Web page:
Our time has its own heroes,
Not twenty, not thirty years old.
Such could not bear this burden,
We’re the heroes, born with the century,
Walking in step with the years;
We are victims, we’re prophets and heralds,
Allies and enemies.
We cast spells with Blok the magician,
We fought the noble fight,
We treasured one blond curl as keepsake,
And slunk to brothels at night.
We struck off our chains with “the people,”
And proclaimed ourselves in their debt;
Like Gorky, we wandered with beggars;
Like Tolstoy, we wore peasant shirts.
The troops of Old Belief Cossacks
Bruised our backs with their flails,
And we gnawed at the meager portions
Served to us in Bolshevik jails.
We shook when we saw diamond emblems
or collars of raspberry hue:
We sheltered from German bombardment
And answered our inquisitors, “No!”
We’ve seen everything, and survived it,
We were shot, beaten, tempered like steel;
The embittered sons, angry daughters,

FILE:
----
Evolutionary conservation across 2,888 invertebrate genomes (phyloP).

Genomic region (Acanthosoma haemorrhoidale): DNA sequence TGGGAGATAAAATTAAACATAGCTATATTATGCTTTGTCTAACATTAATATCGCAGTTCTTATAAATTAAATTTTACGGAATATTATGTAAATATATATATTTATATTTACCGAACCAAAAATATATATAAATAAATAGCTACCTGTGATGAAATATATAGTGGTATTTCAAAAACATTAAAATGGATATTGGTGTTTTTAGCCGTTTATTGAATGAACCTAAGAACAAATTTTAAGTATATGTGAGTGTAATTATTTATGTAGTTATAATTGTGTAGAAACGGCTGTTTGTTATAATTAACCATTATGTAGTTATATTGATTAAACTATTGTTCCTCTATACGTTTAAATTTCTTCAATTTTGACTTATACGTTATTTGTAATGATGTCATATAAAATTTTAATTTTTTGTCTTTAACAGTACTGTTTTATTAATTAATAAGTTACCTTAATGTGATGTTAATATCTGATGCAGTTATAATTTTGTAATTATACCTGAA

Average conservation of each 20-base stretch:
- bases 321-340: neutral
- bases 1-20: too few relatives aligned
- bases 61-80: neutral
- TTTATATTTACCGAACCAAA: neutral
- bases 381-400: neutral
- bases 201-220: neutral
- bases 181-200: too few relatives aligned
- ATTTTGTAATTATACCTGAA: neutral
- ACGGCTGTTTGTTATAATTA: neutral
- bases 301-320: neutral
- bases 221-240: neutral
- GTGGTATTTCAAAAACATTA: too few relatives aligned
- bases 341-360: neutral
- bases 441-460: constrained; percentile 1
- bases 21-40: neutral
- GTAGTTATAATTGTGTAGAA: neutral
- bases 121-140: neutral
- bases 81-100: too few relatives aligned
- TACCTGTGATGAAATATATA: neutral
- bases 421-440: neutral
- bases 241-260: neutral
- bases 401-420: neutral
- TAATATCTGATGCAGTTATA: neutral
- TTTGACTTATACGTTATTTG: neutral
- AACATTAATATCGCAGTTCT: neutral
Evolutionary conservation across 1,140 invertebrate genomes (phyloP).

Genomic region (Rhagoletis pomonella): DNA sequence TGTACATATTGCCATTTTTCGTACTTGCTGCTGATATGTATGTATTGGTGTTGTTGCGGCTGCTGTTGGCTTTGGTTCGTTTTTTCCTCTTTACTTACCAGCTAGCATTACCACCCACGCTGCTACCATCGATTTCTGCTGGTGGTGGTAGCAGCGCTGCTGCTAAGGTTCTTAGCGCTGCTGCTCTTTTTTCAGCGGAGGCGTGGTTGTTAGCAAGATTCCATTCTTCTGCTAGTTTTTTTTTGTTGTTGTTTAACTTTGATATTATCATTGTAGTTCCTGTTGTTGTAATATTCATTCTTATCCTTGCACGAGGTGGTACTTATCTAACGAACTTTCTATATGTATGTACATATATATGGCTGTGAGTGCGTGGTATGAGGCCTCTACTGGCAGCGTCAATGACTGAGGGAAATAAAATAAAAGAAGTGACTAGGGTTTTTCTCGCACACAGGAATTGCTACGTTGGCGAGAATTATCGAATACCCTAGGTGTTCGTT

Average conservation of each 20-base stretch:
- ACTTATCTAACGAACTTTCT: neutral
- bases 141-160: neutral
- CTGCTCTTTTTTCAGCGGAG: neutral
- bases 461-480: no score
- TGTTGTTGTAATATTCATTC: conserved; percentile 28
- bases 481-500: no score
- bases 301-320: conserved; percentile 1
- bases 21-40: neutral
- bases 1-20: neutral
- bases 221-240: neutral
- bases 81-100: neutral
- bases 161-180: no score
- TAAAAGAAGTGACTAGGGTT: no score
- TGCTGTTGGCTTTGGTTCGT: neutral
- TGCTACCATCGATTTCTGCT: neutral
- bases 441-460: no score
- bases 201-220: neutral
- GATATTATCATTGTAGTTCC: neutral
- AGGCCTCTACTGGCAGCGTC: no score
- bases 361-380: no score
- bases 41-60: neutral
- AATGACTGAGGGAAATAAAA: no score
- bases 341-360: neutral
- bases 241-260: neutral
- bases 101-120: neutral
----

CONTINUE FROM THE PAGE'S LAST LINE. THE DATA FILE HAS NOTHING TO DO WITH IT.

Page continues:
Of a country embittered, brought low.
— Anna Barkova, 1952
(Translated by Catriona Kelly)
In December 1934, Anna Alexandrovna Barkova was arrested and sentenced to five years in prison for criticizing the Soviet state. After her release in 1939, she was sent into internal exile. In 1947, she was re-arrested and sentenced to 10 years in a hard labor camp. She was released in 1956, but arrested again the next year, accused of slandering the Soviet press. She was given another 10-year sentence. Most of her poetry has been lost.
[Research note: Vilensky, Simeon. Till my Tale is Told: Women’s Memoirs of the Gulag. (Bloomington: Indiana University Press, 1999): 212-218.]